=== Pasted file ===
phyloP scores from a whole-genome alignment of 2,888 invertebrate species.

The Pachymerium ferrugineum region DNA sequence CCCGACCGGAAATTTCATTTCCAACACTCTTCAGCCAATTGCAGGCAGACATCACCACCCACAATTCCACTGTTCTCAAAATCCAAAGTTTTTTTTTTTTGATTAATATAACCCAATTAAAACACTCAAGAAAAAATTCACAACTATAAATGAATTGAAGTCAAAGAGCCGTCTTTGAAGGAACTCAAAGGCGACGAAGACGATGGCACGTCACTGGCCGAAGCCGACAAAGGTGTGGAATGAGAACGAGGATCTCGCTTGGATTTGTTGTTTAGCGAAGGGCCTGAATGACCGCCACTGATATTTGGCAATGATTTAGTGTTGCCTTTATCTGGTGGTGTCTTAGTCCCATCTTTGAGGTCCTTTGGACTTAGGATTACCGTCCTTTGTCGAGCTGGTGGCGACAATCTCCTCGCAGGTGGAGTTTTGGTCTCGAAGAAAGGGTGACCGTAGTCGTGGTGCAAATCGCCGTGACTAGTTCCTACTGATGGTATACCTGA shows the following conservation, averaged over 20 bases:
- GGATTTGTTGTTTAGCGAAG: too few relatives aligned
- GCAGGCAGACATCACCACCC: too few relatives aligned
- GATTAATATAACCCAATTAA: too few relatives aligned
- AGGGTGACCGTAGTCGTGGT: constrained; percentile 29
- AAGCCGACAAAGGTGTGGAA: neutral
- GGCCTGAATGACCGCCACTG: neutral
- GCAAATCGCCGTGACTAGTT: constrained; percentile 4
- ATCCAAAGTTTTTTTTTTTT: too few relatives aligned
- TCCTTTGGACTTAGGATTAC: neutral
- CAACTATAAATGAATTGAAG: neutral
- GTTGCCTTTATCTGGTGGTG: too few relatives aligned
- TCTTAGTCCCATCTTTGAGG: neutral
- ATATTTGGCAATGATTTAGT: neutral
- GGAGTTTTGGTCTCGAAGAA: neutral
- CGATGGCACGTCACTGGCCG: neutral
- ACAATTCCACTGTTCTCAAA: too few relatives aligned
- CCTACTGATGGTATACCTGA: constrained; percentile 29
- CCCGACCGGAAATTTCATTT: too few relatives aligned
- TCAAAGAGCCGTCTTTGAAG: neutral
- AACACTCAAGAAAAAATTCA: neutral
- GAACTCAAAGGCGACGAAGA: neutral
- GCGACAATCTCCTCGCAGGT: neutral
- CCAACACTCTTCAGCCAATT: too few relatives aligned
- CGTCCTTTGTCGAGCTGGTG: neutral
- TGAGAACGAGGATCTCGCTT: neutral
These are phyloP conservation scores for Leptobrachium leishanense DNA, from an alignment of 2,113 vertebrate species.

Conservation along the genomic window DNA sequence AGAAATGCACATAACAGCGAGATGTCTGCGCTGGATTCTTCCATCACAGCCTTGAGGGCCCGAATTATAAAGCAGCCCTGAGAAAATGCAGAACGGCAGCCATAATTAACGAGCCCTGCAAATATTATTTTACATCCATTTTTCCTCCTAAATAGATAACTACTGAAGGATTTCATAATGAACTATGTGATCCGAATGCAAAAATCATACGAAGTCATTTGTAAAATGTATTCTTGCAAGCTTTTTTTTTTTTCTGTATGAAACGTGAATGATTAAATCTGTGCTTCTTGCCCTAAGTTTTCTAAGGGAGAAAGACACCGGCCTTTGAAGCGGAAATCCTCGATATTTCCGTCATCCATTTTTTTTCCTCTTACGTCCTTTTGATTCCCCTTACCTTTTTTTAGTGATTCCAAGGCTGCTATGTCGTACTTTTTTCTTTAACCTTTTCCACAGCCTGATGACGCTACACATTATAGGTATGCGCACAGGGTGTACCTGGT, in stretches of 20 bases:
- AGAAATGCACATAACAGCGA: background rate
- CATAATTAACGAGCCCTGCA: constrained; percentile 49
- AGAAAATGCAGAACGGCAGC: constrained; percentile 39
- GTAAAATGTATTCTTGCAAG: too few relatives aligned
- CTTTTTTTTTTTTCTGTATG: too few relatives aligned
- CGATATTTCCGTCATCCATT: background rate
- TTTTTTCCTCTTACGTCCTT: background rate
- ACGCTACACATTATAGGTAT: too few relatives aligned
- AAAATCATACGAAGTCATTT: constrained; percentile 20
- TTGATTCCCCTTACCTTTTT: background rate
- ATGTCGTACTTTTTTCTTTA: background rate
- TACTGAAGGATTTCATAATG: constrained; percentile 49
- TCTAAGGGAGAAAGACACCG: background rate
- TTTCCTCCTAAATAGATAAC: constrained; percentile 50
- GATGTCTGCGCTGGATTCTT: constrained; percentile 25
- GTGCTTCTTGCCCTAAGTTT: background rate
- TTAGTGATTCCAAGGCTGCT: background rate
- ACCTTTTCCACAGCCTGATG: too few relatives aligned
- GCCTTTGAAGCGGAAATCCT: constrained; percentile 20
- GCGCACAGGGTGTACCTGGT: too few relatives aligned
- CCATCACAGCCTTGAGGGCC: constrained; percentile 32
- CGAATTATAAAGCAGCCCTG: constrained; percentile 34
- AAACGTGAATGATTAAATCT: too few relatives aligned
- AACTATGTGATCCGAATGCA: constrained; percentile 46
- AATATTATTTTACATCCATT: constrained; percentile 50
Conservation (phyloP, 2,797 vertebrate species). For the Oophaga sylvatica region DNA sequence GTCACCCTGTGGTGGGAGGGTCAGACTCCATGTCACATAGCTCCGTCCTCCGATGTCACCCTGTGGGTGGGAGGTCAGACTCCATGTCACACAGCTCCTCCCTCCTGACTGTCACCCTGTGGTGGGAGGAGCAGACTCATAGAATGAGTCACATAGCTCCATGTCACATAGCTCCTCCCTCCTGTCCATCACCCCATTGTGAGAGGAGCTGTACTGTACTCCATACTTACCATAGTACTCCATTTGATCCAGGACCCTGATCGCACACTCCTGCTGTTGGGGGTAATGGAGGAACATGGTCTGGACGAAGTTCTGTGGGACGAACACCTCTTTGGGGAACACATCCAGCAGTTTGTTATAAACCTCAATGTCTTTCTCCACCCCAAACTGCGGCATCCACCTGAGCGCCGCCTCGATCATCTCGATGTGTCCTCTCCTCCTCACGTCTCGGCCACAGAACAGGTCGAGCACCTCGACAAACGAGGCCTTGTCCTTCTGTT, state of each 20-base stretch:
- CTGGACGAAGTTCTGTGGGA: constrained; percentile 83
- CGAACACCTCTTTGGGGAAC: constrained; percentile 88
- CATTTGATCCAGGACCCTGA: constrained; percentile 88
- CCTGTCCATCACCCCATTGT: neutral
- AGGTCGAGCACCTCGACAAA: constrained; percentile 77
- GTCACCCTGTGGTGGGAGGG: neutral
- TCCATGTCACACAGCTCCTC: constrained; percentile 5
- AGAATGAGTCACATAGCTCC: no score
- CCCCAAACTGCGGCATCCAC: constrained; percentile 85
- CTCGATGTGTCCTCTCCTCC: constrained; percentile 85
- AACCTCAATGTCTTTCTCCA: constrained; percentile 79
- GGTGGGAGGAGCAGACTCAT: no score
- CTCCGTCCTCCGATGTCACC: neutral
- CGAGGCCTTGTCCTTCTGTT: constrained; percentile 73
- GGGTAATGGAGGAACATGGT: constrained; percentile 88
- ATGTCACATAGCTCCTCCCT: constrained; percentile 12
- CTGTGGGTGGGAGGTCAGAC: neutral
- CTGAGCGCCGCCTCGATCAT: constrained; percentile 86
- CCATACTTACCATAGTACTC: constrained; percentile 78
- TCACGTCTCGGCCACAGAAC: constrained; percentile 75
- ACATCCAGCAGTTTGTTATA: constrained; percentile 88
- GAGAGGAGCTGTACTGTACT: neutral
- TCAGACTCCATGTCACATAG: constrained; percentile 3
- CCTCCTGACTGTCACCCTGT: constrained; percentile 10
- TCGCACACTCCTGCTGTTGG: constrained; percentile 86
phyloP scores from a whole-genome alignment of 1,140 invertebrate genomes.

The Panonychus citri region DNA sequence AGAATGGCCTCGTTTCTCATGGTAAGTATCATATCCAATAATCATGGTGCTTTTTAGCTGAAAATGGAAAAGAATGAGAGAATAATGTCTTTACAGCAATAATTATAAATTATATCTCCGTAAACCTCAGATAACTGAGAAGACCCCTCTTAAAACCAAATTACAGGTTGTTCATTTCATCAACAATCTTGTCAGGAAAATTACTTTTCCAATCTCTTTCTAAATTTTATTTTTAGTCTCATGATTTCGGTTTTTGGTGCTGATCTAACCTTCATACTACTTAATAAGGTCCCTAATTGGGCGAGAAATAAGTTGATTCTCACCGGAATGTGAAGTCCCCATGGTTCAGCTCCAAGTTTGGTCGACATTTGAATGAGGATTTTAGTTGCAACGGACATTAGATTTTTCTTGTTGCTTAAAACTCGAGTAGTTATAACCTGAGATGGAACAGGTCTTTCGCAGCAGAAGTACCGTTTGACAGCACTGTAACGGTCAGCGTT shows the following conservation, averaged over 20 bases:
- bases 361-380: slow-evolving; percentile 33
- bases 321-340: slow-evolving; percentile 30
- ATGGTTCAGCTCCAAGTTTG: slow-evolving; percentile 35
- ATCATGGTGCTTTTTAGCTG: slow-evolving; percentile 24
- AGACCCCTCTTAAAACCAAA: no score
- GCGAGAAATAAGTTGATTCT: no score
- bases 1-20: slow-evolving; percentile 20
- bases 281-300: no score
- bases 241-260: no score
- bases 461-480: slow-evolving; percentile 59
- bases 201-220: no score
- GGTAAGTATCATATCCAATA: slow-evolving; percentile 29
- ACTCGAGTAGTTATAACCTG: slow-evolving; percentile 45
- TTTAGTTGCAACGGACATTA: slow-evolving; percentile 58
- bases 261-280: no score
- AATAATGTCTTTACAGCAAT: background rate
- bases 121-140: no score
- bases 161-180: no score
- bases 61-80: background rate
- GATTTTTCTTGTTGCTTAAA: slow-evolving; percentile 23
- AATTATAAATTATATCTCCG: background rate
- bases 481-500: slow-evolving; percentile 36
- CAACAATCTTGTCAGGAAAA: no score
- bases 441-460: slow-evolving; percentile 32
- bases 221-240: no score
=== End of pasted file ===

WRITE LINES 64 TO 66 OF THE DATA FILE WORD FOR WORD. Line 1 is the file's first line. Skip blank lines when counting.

- CCCCAAACTGCGGCATCCAC: constrained; percentile 85
- CTCGATGTGTCCTCTCCTCC: constrained; percentile 85
- AACCTCAATGTCTTTCTCCA: constrained; percentile 79